It’s fascinating to see that Qantas has made acquisitions in the field of data science. Beyond detecting spending patterns of individuals, and using those to later target the same individual, how is Qantas using machine learning to make predictions about their entire customer base? What features will they identify as most critical to their models? A regular business traveler expensing all costs will exhibit very different behavior from a sporadic-leisure traveler who signed up during a loyalty promotion. In order to build useful predictive models, Qantas will need sufficient data from all customer segments. For this reason, I wonder if they are pursuing look-alike modeling, where they generalize characteristics of a customer’s behavior to increase the relevant targeted audience; for example, Jane traveling from LA to DC may be surfaced a rental car ad because of Jason’s prior purchasing behavior, if Jane is deemed to “look like” Jason. I expect that key features to predictive models at Qantas will be length-of-travel, weekday of travel (as a proxy for business or leisure), average airfare, fare class, and frequented cities. Will Qantas be able to use patterns from their loyalty program to target new visitors to their site?
Fascinating! I can see that Cedar is addressing an unmet need–there is a clearly a lot of inefficiencies in medical collections. It will be interesting to see whether this technology becomes embedded in the medical ecosystem as service models begin to shift with companies like Karuna Health and ONE Medical, and with the growth in roles like Physician Assistant. Could Cedar’s technology be applied to other collections industries?
Interesting article! I had never considered applying open innovation in this way, but I wonder what learnings from UNHCR Ideas could be applied to other distress situations. It’s impossible to consider user input here without acknowledging the incredible emotional burden the users are experiencing: how do you design a digital product that is both effective and empathetic to a crisis situation? How do you prioritize input and information when much of it is dire, critical, and time-sensitive? And practically, how do you ensure your product is meeting users where they are, when they are likely without many basic supplies and possessions?
Interesting! I wonder, is AB facing an immutable change in tastes, or are beer preferences cyclical?
AB’s approach to developing Black Crown seemed strong, especially considering the huge number of talented home brewers today. Perhaps it failed because the brand is not associated with innovation/bold flavor profiles. Maybe a “DeWalt” approach of selling under a new brand would have been met with more success. Outsourcing product development and innovation to “the crowd” is only as good as the marketing that follows.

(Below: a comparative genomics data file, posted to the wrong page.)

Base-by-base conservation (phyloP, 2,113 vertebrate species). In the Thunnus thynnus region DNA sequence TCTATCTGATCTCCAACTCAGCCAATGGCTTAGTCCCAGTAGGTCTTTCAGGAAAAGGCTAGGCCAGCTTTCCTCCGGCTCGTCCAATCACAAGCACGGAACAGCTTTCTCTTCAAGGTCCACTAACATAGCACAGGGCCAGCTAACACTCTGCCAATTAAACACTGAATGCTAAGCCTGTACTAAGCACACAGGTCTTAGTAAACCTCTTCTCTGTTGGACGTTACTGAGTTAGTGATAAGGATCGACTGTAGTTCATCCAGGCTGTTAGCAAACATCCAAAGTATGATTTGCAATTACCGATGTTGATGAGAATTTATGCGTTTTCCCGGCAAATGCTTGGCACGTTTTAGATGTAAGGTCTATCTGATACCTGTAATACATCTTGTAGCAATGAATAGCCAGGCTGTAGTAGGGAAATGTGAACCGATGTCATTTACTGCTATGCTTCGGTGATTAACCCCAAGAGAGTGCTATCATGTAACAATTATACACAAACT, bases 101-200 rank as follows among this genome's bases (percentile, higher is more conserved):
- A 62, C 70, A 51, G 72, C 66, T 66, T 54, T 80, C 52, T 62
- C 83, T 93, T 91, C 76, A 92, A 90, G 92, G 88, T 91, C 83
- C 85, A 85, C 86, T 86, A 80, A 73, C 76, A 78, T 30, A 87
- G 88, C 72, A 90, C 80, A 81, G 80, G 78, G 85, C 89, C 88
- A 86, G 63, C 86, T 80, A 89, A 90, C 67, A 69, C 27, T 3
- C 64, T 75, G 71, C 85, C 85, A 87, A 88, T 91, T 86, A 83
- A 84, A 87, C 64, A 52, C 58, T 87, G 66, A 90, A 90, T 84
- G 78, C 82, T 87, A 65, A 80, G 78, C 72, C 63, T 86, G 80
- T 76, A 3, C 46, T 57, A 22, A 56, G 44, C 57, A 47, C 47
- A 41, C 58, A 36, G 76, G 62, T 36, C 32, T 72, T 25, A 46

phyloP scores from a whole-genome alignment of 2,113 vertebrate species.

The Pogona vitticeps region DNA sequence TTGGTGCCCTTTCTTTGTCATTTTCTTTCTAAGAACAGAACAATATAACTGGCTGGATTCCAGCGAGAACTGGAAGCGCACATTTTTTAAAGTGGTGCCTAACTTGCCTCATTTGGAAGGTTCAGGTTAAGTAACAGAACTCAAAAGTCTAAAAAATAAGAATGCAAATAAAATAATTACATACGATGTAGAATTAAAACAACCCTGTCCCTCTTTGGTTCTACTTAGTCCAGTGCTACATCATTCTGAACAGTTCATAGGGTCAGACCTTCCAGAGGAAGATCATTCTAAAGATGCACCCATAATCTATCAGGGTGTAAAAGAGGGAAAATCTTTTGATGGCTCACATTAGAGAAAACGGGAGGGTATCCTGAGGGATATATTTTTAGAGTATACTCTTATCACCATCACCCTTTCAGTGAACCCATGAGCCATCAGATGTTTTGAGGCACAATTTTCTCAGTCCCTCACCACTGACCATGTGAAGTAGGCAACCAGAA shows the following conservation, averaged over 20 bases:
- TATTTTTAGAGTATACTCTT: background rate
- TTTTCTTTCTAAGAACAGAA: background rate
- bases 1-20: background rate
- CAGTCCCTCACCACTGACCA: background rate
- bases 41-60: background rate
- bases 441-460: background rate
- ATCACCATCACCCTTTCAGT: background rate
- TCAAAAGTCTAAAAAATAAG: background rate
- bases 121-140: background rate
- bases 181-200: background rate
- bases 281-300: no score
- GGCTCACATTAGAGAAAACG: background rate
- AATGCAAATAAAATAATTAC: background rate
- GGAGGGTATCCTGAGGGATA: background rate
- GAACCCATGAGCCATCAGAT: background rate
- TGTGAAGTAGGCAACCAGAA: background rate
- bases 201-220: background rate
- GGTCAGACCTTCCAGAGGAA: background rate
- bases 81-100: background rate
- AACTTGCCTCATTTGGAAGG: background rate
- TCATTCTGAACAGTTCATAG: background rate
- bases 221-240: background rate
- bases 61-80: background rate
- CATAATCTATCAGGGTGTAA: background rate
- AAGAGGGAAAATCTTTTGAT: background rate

Nice article! I’m impressed with Nike’s return on investment in additive manufacturing for rapid prototyping; 3D printing clearly accelerates the learning accomplished via iterative prototyping, especially when compared to traditional techniques like casting or milling. Since 3D printing is nearing four decades of maturity, it’s exciting to see the technology accommodate the scale HP machines achieve: the technology is becoming a viable mechanism for mass production. However, I am not clear on the value proposition to consumers: do customers value the customizability (in which case, why have mass additive manufacturing at all?), or has Nike designed shoes that are not manufacturable by standard technologies? I’d be interested to understand more about customers’ true needs.
Beyond this, how does Nike view adjacent products that leverage additive manufacturing, such as custom insoles by Resa and Wiiv? These companies access customers via disparate channels–Resa with kiosks in Costco stores, Wiiv with an app–but both could be substitutionally competitive with Nike if consumers use these to satisfy their need for custom fit. Alternatively, perhaps these companies raise the overall excitement for 3D printed footwear, and ultimately aid Nike’s sales.
Great insights, thank you! I’m really interested to see whether (or how) this technology will overlap with prefabricated home construction. Additive construction offers efficiencies not seen in traditional construction, but how do the economics compare to modular/prefab design like that offered by Blokable (https://blokable.com/solution/)? Both minimize time onsite, but I imagine the process for integrating infrastructure like wiring and plumbing is quite different.